Back in the Oversight Business

by David Moltz, Inside Higher Ed

After allowing for-profit institutions to operate without state oversight for more than a year, Gov. Arnold Schwarzenegger of California signed a bill Sunday night that will create a new state bureau to monitor for-profit colleges.

While representatives of the colleges laud the creation of the new body and say that the accompanying regulatory legislation treats their institutions fairly, consumer advocates argue that the re-established Bureau for Private Postsecondary Education has little authority and may lull students into a false sense of security when they are considering the quality of for-profit colleges.

In January 2007, Schwarzenegger allowed the Private Postsecondary and Vocational Education Reform Act of 1989 to expire and shuttered the previous regulatory agency amid contentious debate about its effectiveness. At the time, the governor called the act ‘fundamentally flawed’ and argued that ‘simply extending the existing governing statute … does nothing to enhance protections for students, allows problems that have been well documented to continue to exist and merely allows mediocrity for California’s students."

Later that year, in July, Schwarzenegger signed a stopgap bill that provided a voluntarily system through which for-profit colleges could agree to comply with the lapsed regulatory legislation. This stopgap measure was itself allowed to expire in July 2008, when another reform bill failed to pass the state legislature. Opponents of that failed measure from the for-profit sector argued that its many requirements left their institutions open to myriad lawsuits from students.

The newly enacted legislation, which effectively brings an end to more than two years of political wrangling, is markedly different from prior attempts at reform in the for-profit sector. Namely, it exempts all regionally accredited institutions from the bureau’s oversight. The bill also presents an automatic licensure process for institutions accredited by national agencies.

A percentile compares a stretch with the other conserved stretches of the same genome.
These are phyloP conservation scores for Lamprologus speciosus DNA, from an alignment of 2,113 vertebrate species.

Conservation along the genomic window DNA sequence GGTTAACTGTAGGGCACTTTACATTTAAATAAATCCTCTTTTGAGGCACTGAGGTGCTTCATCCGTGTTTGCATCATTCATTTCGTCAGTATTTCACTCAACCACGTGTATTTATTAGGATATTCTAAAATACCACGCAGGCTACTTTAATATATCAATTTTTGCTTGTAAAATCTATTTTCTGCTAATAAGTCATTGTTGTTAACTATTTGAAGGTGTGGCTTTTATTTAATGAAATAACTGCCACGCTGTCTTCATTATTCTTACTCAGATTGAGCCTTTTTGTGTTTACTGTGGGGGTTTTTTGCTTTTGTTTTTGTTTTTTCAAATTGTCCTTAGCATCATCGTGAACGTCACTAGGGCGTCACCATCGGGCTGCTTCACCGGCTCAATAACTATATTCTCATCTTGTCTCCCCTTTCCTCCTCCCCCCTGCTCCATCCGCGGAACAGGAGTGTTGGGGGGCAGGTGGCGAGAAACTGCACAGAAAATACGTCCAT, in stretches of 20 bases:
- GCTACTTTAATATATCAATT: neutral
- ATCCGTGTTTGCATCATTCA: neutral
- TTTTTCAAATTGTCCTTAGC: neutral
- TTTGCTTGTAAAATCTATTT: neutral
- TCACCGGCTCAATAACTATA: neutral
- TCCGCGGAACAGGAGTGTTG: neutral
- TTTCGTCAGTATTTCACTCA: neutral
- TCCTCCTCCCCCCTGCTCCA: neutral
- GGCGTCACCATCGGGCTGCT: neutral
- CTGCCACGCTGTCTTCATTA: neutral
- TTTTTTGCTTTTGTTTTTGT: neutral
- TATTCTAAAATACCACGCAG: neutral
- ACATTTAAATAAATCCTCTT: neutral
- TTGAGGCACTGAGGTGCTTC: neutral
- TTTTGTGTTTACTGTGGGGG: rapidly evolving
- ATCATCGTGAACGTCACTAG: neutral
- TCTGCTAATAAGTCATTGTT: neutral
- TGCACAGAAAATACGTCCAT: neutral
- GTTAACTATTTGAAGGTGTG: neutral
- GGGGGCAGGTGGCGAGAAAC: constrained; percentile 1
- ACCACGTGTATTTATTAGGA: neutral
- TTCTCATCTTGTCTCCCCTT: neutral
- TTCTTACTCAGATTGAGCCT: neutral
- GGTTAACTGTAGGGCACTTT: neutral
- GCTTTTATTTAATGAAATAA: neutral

This hands-off approach to licensing for-profit institutions bothers many consumer advocates.

‘Accreditation alone has been shown over and over again to be wholly inadequate as an indicator of minimal quality,’ wrote Betsy Imholz, special projects director at Consumers Union, in a plea for Schwarzenegger to veto this legislation. ‘Accreditation is basically self-regulation with schools paying to have themselves evaluated by groups comprised of schools. There is no sound policy basis for allowing either total exemption or automatic eligibility for accredited schools.’

Richard Holober, executive director of the Consumer Federation of California, said he believes certain provisions within the new legislation will have such a negative impact on students that it is ‘worse than having no regulatory system’ in place at all.

‘Student are lured through deceptive advertisements and high-pressure sales tactics to sign them up for loans that’ll leave them tens of thousands of dollars in debt with no employable skills,’ he said. ‘Not all of these institutions are bad; some are very reputable. But this bill allows bad institutions to deceive students and leave them in debt. This bill legalizes fraud and allows these institutions to misrepresent job placement and the salaries of graduates to the point where I believe students will have less protection than signed under common law fraud cases.’